Why is Avoidant Attachment So Hard to Stop?
Avoiding others and not attaching is designed to make us feel secure. Odd, isn’t it? We have to take a look at how avoiding attachment actually did serve us at one point, and how it no longer does.
But let me say that there are ways! Elizabeth Wedington and I created a Practice presented in our book, Stop Depriving Yourself: A Self Care Practice to Remove the Obstacles to Living Life Fully available here October, 2018. It includes a 10 step guide at the end so that you can engage in the Practice on your own – often preferred by those liking the avoidant style. See my post, “Stop Depriving Yourself,” to read the Introduction.
The meditation developed by Dr. Joe Dispenza makes it easy for an avoidant attacher to work on the things they want to change. Here’s my article on this: Meditate Your Way Out of Avoidant Attachment. After meditating for years, I went to Dispenza’s YouTube lectures and guided meditations. I was sold. I have gone to his retreats, and do his meditations regularly. I could see that some clients who weren’t able to engage in healing old traumas and current life difficulties would be able to with this approach! Sure enough, when I started groups based on his methods it gave people a way to change.
I grew up avoidantly attached in order to preserve myself from my mother’s perception of me as evil. I developed an identity as an alien in order to believe that I didn’t belong in this culture in which I was seen this way – according to her.
I was able to go into therapy, but now doing Dispenza’s meditations, I find that I easily engaged in an ongoing healing on emotional, physical and spiritual levels. I didn’t have to process history, I just observed what I wanted to change, and how I wanted to be when I did. The forms of the changes were unexpected and quite wonderful. My life has expanded. So of course I started therapy groups using his meditation ands therapy. I am offering so much more to clients now.
Attachment theory has identified three basic kinds of attachment
Secure – this is the ideal where people remain together for life and have a supportive, well functioning relationship.
Anxious – the individuals are needy, anxious, clingy, and depend heavily on the partner.
Avoidant – Those with this kind of attachment style keep distance from the partner, and from others in his or her life.
Avoidant behaviors are on a continuum from somewhat separate from others all the way to living in isolation such as hermits. Very common in our culture are those who hold others away to a degree that allows relationship, but not to the possible level of intimate connection through life.
Avoidant attachment is effective for people who grow up abused or neglected as it is a buffer between the child and the harmful adults. It allowed me to create a powerful life.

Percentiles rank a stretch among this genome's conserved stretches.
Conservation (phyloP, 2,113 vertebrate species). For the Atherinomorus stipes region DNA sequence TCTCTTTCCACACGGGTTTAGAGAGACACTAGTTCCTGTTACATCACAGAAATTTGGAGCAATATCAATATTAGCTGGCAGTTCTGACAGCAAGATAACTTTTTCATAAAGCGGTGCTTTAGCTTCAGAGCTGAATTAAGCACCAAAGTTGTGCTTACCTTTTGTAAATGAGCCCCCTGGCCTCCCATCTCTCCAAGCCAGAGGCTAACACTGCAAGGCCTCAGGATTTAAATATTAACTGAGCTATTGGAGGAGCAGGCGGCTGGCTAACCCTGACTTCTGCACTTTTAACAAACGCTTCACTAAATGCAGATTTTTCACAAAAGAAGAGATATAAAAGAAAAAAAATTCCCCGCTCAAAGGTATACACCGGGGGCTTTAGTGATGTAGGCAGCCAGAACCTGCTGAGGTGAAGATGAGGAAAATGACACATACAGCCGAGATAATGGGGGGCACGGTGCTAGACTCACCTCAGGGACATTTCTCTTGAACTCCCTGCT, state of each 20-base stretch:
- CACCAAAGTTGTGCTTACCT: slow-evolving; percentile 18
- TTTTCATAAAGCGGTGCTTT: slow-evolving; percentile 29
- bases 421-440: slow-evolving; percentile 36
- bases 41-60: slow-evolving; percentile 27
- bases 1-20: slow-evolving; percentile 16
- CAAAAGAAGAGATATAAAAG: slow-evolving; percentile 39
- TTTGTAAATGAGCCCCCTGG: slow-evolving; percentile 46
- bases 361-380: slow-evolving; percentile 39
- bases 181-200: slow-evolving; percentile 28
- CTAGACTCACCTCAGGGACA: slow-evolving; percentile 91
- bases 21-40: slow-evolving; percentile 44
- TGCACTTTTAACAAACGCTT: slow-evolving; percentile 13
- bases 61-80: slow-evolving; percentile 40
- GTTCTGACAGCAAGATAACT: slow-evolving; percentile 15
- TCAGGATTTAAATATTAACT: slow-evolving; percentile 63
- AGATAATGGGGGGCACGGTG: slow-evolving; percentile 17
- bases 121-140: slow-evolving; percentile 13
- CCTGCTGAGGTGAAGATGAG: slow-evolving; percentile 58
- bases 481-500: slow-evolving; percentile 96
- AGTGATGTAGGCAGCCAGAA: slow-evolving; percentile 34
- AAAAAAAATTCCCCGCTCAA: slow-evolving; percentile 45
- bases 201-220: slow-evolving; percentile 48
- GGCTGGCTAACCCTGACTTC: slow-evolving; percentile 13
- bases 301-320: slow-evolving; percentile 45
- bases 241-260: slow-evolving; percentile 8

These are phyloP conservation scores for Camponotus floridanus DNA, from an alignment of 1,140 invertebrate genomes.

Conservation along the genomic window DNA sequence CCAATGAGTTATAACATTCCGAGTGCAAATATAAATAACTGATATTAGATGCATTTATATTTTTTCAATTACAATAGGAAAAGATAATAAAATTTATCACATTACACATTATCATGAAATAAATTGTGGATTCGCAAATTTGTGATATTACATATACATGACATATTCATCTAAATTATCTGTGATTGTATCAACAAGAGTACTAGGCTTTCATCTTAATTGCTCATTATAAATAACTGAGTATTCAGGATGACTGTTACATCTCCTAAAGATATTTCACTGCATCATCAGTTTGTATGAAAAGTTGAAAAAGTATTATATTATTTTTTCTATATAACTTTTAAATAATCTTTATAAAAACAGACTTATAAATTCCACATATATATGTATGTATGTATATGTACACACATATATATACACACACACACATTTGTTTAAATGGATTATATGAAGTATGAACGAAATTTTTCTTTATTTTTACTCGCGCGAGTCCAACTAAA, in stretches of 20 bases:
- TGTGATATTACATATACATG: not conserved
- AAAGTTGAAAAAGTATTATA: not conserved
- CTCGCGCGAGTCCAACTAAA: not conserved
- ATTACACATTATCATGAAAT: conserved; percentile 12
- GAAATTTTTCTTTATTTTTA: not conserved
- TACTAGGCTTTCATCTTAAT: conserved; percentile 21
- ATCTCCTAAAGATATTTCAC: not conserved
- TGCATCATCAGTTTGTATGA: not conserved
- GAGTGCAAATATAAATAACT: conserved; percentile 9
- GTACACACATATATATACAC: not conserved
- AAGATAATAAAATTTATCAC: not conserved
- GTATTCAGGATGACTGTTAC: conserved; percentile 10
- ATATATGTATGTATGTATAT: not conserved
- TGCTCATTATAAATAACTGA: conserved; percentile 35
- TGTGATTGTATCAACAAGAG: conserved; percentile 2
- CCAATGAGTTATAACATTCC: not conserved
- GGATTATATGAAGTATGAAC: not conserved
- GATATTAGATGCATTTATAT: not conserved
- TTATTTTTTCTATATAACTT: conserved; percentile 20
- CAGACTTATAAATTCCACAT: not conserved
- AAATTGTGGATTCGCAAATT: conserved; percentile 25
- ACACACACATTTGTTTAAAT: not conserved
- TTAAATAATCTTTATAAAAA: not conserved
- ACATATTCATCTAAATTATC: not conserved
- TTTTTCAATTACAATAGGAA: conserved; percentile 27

But the price is high. The avoidant approach brings along with it feelings of isolation and alienation, even when highly involved in work and family. It is depriving of love and connection, and an ability to easily shift forward to what is needed. A part of the mind and heart are always focused elsewhere – work, the next drink, other people, a creative project.
So why is it difficult to stop?
Think about the reasons that you started avoiding in the first place. Until you have healed, or grieved out all the reasons for needing it, it feels as if the very dangers of the past exist now, as well.
When I lived in Hawaii I tamed cats out of the jungle in order to get them fixed and reduce the number of reproducers. I came to understand the process of fear reduction. The first step was touching them. Once they felt my hand, a miraculous change set in. They wanted more! I went from being a predator who was between them and the cat food to being a fascinating object with something they really liked.
Each cat would look at me wide eyed, body tightened, ready to run as I bent down to pet. They would hold still for as long as possible. Next they would seek me out, standing away from me, listening to me talk to them. And get more petting. But then he or she would disappear for a week or two! Then on return, they were calmer, allowing more intimate petting, and purring with volume. It took years of this before each cat became as tame as those raised around people.
This is how we process fear, too. Back and forth. Get the reward, then run away from it for a while.
People are more complex, however. People feel shame, too. Love opens us to who we are, and to what we deserve. This can bring on all those voices from the past that say you don’t deserve, that you can’t love well enough, that this will fail.
So you can prepare yourself for love by anticipating that you will also encounter fear, and negative feelings about yourself. If you know this going in, then you will understand when these emotions show up. You can allow them to move through you, breathing to get them to keep moving on out. You won’t have to try to make sense of something that cannot be understood logically.
And the wonderful thing is that when it moves on out, you get another round of wonderful love and closeness.
And there’s more!
Don’t forget: Meditate Your Way Out of Avoidant Attachment
See what you think of this one too: Meditate Away Your Narcissism